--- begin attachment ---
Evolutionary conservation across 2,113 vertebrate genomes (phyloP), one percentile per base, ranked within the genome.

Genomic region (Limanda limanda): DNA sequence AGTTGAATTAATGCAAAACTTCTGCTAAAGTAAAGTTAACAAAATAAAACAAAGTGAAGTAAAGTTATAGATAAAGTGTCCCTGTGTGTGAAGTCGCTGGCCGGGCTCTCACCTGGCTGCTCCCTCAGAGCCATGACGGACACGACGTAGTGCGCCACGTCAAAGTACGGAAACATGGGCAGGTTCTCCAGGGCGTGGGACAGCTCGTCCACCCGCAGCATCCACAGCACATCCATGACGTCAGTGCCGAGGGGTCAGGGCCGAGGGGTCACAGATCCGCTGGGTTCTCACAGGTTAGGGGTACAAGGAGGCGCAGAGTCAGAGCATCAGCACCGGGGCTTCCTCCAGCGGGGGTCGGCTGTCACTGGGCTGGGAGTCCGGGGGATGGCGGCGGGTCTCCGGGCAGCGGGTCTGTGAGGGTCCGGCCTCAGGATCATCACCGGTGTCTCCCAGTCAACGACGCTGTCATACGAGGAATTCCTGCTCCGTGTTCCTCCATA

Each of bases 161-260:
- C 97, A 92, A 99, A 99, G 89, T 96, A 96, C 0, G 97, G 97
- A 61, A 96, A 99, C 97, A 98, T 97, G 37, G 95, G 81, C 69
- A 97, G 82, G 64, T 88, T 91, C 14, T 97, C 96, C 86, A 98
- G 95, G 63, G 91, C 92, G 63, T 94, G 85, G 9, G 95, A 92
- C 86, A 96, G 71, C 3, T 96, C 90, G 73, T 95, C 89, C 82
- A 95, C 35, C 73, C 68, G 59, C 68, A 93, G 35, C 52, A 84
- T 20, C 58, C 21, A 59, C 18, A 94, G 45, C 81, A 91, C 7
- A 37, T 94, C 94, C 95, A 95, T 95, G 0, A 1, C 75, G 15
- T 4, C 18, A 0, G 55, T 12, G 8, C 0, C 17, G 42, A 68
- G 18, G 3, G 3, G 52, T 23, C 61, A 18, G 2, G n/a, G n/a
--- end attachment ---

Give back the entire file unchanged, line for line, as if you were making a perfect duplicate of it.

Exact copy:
Evolutionary conservation across 2,113 vertebrate genomes (phyloP), one percentile per base, ranked within the genome.

Genomic region (Limanda limanda): DNA sequence AGTTGAATTAATGCAAAACTTCTGCTAAAGTAAAGTTAACAAAATAAAACAAAGTGAAGTAAAGTTATAGATAAAGTGTCCCTGTGTGTGAAGTCGCTGGCCGGGCTCTCACCTGGCTGCTCCCTCAGAGCCATGACGGACACGACGTAGTGCGCCACGTCAAAGTACGGAAACATGGGCAGGTTCTCCAGGGCGTGGGACAGCTCGTCCACCCGCAGCATCCACAGCACATCCATGACGTCAGTGCCGAGGGGTCAGGGCCGAGGGGTCACAGATCCGCTGGGTTCTCACAGGTTAGGGGTACAAGGAGGCGCAGAGTCAGAGCATCAGCACCGGGGCTTCCTCCAGCGGGGGTCGGCTGTCACTGGGCTGGGAGTCCGGGGGATGGCGGCGGGTCTCCGGGCAGCGGGTCTGTGAGGGTCCGGCCTCAGGATCATCACCGGTGTCTCCCAGTCAACGACGCTGTCATACGAGGAATTCCTGCTCCGTGTTCCTCCATA

Each of bases 161-260:
- C 97, A 92, A 99, A 99, G 89, T 96, A 96, C 0, G 97, G 97
- A 61, A 96, A 99, C 97, A 98, T 97, G 37, G 95, G 81, C 69
- A 97, G 82, G 64, T 88, T 91, C 14, T 97, C 96, C 86, A 98
- G 95, G 63, G 91, C 92, G 63, T 94, G 85, G 9, G 95, A 92
- C 86, A 96, G 71, C 3, T 96, C 90, G 73, T 95, C 89, C 82
- A 95, C 35, C 73, C 68, G 59, C 68, A 93, G 35, C 52, A 84
- T 20, C 58, C 21, A 59, C 18, A 94, G 45, C 81, A 91, C 7
- A 37, T 94, C 94, C 95, A 95, T 95, G 0, A 1, C 75, G 15
- T 4, C 18, A 0, G 55, T 12, G 8, C 0, C 17, G 42, A 68
- G 18, G 3, G 3, G 52, T 23, C 61, A 18, G 2, G n/a, G n/a